. Which is why one should not think that pure sugar or HFCS can be substituted for nectar with no negative effects - there is no evidence, and it is illogical.

Bees evolved over millions of years to consume a mix of different nectars.

  Feeding sugar is better than letting the bees starve to death, but when it becomes a frequent practice, it is empty calories, or bee junk food.

.


YOu use too much feelings now. Sugar is not and alternative of death. It is altenative of honey.

A beekeeper change the bees food store to lower value food store. Before the new honey yield comes in. all wintered has been dead, did they use hoey or not.

So what went wrong after all?

What bees do not do, it to tickle cows tits and drink milk.

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Acebird
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« Reply #17 on: February 08, 2011, 03:16:56 PM »

 
Quote
Yes, calories and protein are important, but it is wrong to reduce everything to such simple terms.


It is wrong for all livestock but I don't see big Ag changing their ways in the near future for those that are not willing to pay a premium price for livestock to be raised naturally.
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Vetch
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« Reply #18 on: February 08, 2011, 03:22:20 PM »

That 'feeling' informed by hundreds of other examples of where humans 'knew' they understood the situation and 'knew' they could do better. Not calling it death, rather, sub-prime health.

Kool-Aid vs Hibiscus tea.  Because red dye #2 is just as good for kids as the red anthocyanin pigments.

Candy instead of fruit.

Mother's milk versus synthetic formula.

Feeding cows grain instead of grass (cows evolved to eat grass, feeding grain requires far more antibiotics, then the meat is loaded with inflammatory oils and devoid of anti-inflammatory omega-3s).



Quote
What bees do not do, it to tickle cows tits and drink milk.

Except for ant-cows (aphids). And that isn't the aphid's tit that bees feed from, it is another anatomical feature.  Lips Sealed

Milk is no more artificial for a bee than feeding them soy protein or yeast cake -  like refined sugar, these are all things they don't normally find in nature, their metabolism was not optimized for that diet.  If they have no pollen stores, yes, this will keep them from dying off from protein deficiency ... but you are letting your feelings show by declaring milk to be un-natural while you also equate sugar with honey. Why bother to sell real honey to people? Just give them a sugar syrup with some yellow color and a bit of artificial flavor - isn't that the same?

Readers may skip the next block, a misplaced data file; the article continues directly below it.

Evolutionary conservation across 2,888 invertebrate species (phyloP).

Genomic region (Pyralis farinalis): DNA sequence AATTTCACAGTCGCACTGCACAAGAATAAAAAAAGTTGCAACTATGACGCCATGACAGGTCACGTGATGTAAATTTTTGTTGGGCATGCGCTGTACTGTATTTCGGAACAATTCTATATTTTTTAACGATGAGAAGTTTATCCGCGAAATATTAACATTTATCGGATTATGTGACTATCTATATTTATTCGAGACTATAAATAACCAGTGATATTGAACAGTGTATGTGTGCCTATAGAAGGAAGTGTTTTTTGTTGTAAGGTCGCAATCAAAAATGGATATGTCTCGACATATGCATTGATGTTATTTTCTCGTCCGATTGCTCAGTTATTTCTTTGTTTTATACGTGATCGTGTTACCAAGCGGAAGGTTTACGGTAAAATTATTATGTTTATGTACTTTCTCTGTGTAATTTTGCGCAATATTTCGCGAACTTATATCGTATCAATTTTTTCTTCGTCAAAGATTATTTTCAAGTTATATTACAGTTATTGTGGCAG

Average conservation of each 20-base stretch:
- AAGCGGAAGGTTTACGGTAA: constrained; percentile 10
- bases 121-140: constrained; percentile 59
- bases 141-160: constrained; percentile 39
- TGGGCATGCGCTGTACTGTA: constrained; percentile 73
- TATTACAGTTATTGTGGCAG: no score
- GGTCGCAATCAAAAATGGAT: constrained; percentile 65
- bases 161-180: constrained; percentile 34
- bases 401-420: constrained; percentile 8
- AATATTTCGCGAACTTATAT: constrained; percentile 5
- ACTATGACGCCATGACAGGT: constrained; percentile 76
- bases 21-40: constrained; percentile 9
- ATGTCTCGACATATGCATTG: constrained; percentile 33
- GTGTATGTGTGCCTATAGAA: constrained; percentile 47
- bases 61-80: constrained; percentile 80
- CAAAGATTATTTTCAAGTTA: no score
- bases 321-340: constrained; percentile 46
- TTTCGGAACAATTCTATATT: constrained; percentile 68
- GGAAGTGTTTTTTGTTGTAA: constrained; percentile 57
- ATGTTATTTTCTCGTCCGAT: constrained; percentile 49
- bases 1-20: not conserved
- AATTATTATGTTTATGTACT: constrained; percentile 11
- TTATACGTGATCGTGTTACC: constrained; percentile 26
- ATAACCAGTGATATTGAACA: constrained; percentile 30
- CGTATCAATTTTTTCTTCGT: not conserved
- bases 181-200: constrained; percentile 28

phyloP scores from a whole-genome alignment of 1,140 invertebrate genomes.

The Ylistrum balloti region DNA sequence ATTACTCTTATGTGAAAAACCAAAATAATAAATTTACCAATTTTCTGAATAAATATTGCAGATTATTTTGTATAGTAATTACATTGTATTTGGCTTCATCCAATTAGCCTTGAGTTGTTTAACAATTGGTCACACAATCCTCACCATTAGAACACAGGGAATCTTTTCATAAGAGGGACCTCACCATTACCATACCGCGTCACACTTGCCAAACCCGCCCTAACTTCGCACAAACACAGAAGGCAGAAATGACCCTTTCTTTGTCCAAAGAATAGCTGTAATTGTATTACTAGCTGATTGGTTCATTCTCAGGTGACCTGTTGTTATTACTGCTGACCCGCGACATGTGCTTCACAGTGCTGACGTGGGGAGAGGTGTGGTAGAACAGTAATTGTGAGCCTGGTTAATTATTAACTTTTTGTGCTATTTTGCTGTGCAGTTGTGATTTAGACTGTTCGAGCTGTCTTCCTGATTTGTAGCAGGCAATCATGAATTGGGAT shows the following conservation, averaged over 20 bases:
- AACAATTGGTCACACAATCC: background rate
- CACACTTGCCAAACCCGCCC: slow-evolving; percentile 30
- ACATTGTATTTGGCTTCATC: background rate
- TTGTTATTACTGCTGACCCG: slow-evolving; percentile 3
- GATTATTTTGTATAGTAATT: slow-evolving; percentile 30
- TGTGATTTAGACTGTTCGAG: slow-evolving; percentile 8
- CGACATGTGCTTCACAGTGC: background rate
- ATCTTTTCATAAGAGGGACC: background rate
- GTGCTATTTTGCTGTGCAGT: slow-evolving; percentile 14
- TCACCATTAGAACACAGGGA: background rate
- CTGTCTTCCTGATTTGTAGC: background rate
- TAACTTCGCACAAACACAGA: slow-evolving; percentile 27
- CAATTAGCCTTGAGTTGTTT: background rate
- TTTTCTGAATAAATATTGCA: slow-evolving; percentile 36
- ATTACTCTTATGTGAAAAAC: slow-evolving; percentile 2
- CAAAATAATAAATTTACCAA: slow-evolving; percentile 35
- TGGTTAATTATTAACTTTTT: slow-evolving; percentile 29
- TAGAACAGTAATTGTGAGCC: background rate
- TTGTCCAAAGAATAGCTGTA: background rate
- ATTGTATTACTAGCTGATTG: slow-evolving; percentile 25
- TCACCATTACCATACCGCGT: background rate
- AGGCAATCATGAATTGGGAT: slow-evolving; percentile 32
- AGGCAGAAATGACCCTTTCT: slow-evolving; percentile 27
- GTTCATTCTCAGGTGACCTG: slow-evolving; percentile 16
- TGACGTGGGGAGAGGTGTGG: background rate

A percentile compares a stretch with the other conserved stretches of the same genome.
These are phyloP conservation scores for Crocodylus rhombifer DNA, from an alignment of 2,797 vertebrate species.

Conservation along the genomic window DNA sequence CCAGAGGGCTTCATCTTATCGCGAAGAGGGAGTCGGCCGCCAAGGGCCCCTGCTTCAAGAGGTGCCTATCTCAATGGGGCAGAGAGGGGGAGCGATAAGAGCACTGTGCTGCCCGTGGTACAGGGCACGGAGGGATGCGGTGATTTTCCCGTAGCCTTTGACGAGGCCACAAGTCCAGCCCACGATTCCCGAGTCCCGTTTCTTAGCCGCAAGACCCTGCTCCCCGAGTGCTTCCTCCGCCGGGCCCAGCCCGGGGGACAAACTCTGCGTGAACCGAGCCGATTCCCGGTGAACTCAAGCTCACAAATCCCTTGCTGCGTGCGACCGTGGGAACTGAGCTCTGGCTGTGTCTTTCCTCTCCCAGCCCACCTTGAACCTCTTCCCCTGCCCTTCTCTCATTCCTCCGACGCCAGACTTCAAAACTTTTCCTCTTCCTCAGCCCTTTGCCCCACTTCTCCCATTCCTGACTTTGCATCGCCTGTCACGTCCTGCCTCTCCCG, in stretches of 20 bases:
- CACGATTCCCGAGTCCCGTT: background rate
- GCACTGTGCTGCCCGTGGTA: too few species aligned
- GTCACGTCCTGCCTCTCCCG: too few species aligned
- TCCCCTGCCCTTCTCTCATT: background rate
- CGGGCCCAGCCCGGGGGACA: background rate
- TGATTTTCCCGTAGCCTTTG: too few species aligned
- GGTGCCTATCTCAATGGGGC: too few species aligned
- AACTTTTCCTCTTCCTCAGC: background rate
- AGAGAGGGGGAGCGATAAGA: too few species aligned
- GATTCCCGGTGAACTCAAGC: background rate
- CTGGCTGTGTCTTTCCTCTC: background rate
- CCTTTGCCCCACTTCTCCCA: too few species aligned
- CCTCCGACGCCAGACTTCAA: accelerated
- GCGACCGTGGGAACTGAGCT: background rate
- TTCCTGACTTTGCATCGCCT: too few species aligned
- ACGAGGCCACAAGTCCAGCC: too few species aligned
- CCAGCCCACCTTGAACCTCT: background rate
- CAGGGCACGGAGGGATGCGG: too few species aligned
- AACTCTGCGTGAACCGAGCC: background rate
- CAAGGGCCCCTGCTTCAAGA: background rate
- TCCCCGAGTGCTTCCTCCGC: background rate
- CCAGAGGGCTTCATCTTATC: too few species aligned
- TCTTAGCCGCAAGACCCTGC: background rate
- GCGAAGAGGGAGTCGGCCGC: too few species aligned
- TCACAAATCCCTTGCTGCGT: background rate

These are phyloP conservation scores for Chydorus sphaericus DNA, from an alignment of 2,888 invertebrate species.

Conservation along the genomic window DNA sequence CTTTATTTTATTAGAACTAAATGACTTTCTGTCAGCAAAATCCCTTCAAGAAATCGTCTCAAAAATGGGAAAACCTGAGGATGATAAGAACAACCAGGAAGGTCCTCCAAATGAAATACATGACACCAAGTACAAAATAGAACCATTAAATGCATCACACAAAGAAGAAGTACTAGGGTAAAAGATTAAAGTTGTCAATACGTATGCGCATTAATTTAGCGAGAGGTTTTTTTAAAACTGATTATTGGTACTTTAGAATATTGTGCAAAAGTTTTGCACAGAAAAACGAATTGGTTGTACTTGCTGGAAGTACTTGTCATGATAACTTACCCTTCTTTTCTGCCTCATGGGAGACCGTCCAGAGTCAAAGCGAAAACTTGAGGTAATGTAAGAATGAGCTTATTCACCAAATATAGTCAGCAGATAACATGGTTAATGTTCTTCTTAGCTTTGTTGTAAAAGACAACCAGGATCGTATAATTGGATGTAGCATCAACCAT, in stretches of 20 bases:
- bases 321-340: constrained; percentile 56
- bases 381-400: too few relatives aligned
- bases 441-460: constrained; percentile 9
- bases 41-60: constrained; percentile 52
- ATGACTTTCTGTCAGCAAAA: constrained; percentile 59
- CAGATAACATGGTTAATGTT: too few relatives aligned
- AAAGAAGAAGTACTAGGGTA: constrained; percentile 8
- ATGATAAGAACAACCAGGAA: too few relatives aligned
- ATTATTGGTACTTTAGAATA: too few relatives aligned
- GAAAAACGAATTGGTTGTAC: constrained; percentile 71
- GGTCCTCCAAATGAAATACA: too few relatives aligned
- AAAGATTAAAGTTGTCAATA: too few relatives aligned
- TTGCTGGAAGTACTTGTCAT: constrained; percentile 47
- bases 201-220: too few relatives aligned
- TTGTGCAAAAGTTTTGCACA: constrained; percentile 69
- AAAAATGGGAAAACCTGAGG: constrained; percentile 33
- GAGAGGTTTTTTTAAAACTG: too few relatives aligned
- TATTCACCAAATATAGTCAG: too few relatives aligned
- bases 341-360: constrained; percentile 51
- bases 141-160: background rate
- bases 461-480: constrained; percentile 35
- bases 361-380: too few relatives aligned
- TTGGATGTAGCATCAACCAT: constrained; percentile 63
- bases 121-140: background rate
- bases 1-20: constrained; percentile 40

___

Other 'feelings' ....

We move bees across the country and from continent to continent, and then are surprised that parasites and diseases spread so rapidly.

We force bees to form larger comb cells than they want to (on the theory that a bigger bee is a better bee) but have no evidence that this makes a bee healthier, we ignore the evidence that this makes it easier for mites to breed in the comb.

We often leave the bees with less food than they need, and then we declare that the substitutes that we provide are just as good (with no real evidence of that).


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Vetch
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« Reply #19 on: February 08, 2011, 03:24:48 PM »

Quote
Yes, calories and protein are important, but it is wrong to reduce everything to such simple terms.


It is wrong for all livestock but I don't see big Ag changing their ways in the near future for those that are not willing to pay a premium price for livestock to be raised naturally.

So? You are confusing two distinct questions. Big ag wants to sell every pesticide they can dream up, and they don't care if it wipes out your bees or gives you cancer ten years down the road. As long as it cannot be traced to them, it sounds like a good plan. Their schemes are entirely separate from questions of health or what is right.